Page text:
The riddle of Matthew Hayden – brute, bully and a true great

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The Australian opener bows out with a record that speaks for itself, writes cricket correspondent Angus Fraser

And then there was one. The retirement of Matthew Hayden leaves the all-conquering Australian team of the past 15 years with just one player, Ricky Ponting, who could be described as a great of the game. Twenty-six months ago, while Australia were handing England the mother of all 5-0 Ashes thrashings, Ponting, the Australian captain, was surrounded by figures that deserved to be categorised in such a way. Ponting, 34, still has a few years left, enough to overtake Sachin Tendulkar and become the highest run scorer in Tests, but, as he tries to find a way of bucking Australia's fall from the pinnacle of world cricket, he must be feeling pretty lonely.

How he must yearn for the days when greats like Shane Warne, Glenn McGrath, Adam Gilchrist, Justin Langer and Hayden were under his control. Captaining then must have seemed easy. All he had to do was toss a coin, tell them when and where they were batting or bowling and then watch the opposition flounder.

Australia will find batsmen to score Hayden's runs but they are unlikely to find a player that had his presence. Hayden was the big, strong, imposing figure they sent out first to confront and bully the opposition. Australia has produced more refined opening batsmen than the Queenslander but it is questionable whether any have been better. Hayden's record – 8,625 runs at an average of 50.73 in 103 Tests and 6,133 runs at 43.80 in one-dayers – is outstanding. In Test cricket only five batsmen have scored more than his 30 hundreds and just eight have a better rate of converting fifties to tons.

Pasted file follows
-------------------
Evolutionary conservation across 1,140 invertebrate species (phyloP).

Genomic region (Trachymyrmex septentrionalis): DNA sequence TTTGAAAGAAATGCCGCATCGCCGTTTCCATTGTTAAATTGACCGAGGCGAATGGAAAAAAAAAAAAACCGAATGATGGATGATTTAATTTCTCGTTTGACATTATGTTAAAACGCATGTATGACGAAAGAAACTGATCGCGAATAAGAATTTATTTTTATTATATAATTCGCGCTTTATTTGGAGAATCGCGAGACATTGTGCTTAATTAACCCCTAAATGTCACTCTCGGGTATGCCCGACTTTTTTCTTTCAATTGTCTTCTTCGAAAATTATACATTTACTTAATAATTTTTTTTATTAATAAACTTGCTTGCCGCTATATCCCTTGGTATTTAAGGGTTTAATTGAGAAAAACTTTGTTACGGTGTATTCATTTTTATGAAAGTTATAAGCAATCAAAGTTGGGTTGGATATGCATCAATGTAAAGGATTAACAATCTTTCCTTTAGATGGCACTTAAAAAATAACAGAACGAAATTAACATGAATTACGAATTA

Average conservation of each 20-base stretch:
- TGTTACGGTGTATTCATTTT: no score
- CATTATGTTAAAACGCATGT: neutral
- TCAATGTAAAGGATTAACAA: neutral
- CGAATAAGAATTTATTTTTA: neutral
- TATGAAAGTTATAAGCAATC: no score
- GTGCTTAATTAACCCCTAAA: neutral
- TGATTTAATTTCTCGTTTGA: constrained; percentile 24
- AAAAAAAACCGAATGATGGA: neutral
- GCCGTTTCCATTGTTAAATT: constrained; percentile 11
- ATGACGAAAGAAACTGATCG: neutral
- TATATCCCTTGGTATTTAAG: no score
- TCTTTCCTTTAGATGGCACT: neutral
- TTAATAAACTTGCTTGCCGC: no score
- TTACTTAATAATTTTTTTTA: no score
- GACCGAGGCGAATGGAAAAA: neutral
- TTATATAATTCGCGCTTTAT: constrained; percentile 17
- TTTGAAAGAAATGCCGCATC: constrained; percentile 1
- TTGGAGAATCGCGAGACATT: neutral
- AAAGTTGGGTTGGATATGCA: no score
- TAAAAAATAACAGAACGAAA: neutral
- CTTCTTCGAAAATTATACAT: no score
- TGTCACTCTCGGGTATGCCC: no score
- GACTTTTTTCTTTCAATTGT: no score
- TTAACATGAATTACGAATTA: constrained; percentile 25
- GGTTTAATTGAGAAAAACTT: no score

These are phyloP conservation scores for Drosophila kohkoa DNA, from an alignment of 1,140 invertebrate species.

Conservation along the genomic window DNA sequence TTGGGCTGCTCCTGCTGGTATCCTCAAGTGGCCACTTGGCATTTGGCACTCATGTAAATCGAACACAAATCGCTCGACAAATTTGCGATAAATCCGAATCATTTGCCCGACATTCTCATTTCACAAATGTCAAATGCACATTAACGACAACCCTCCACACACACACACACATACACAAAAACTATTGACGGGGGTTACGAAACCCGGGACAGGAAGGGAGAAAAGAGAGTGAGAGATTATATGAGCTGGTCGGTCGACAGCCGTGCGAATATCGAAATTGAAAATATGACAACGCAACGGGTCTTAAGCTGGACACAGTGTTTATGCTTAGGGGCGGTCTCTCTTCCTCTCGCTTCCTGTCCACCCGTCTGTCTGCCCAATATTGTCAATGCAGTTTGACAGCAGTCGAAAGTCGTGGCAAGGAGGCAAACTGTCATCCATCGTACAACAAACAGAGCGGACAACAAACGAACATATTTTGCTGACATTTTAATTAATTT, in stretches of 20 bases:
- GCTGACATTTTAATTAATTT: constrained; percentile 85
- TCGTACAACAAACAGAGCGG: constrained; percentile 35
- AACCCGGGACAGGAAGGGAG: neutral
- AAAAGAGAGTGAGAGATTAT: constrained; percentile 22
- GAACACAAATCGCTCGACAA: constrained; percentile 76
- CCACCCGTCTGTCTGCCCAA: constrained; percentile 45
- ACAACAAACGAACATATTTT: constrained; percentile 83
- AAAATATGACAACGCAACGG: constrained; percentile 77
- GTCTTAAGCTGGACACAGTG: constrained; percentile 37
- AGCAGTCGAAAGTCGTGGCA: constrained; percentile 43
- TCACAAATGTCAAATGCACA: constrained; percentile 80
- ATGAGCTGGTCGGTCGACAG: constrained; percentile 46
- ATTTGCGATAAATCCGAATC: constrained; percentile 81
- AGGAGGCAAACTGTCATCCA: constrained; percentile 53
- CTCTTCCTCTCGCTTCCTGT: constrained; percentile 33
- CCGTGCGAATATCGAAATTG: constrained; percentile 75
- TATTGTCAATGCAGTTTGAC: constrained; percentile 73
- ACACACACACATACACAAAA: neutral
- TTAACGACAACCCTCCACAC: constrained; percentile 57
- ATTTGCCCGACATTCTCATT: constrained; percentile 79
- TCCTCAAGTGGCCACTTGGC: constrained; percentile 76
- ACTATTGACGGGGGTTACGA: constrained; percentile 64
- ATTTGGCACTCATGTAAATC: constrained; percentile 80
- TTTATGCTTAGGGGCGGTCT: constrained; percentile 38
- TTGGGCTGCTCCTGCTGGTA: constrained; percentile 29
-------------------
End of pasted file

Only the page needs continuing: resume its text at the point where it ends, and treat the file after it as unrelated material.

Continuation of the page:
"I have lived the dream and loved every minute of representing Australia and Queensland – there's zero regrets when it comes to my cricket performance," said Hayden. "I am retiring from cricket, but not from life. I'm humbled by my background and by the fact that I've got so much support. That's why I can feel so proud of what the team has achieved over the period of time I've contributed to it."

It is normally big, fast bowlers who like to bully, towering over a batsman so they could look down on him whenever they could. But no bowler wanted to get too close to the left-hander, who used to walk out to bat with his Australian shirt stretched tightly across his huge chest. England famously confronted him during a one-dayer at Edgbaston prior to the 2005 Ashes after Simon Jones rather recklessly threw the ball at him. England, with their "one in, all in" policy surrounded Hayden when he reacted angrily to Jones' throw, and it seemed to affect him. During the series his huge upper body and skinny-legged appearance earned him the nickname "Buzz Lightyear" from the England team. On several occasions he lost his wicket trying to impose himself on Matthew Hoggard.

In the past decade Australia's batsmen took Test cricket forward by trying to score at four runs per over, and Hayden was the force behind the legacy. He was a brute who constantly looked to get forward so that he could drive you powerfully down the ground or clip you over mid-wicket. Unless you were a proper fast bowler – 88mph plus – it was almost impossible to push him back. As a batsman Hayden did not possess great touch, but boy did he work at his game; a trait brought on by the amount of time it took him to establish himself in the Australian Test side. Hayden made his Test debut in 1994 but it was only during Australia's 2001 tour of India that he made himself a permanent member of the team.